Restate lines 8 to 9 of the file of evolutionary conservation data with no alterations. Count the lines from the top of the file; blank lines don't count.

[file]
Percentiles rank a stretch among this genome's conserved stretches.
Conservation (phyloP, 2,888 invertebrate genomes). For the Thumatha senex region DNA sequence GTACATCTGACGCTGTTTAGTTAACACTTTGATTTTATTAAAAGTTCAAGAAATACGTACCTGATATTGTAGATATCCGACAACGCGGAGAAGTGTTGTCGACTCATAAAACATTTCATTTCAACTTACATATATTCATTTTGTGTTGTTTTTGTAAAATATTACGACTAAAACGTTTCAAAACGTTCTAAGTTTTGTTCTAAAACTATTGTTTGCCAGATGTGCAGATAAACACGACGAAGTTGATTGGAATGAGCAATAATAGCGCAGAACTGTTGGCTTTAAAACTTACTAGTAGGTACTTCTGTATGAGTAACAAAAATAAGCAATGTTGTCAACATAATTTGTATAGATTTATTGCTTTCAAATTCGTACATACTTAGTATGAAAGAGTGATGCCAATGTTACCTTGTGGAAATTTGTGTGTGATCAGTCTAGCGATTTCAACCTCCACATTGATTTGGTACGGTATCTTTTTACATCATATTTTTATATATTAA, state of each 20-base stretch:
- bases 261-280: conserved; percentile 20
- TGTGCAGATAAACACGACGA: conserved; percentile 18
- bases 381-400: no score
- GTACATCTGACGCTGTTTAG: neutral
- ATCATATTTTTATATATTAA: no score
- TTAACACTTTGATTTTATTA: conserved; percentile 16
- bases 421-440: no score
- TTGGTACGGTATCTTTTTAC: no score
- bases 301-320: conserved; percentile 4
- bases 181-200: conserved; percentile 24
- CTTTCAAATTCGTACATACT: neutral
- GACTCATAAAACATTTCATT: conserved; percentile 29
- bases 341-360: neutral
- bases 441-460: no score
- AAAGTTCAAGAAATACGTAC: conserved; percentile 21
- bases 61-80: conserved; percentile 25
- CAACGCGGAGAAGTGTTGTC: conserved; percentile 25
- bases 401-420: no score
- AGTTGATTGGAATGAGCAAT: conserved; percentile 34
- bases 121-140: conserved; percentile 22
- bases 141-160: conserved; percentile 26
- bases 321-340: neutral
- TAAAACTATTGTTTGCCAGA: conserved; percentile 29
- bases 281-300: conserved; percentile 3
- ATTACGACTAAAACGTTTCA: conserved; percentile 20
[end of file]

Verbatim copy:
- TTAACACTTTGATTTTATTA: conserved; percentile 16
- bases 421-440: no score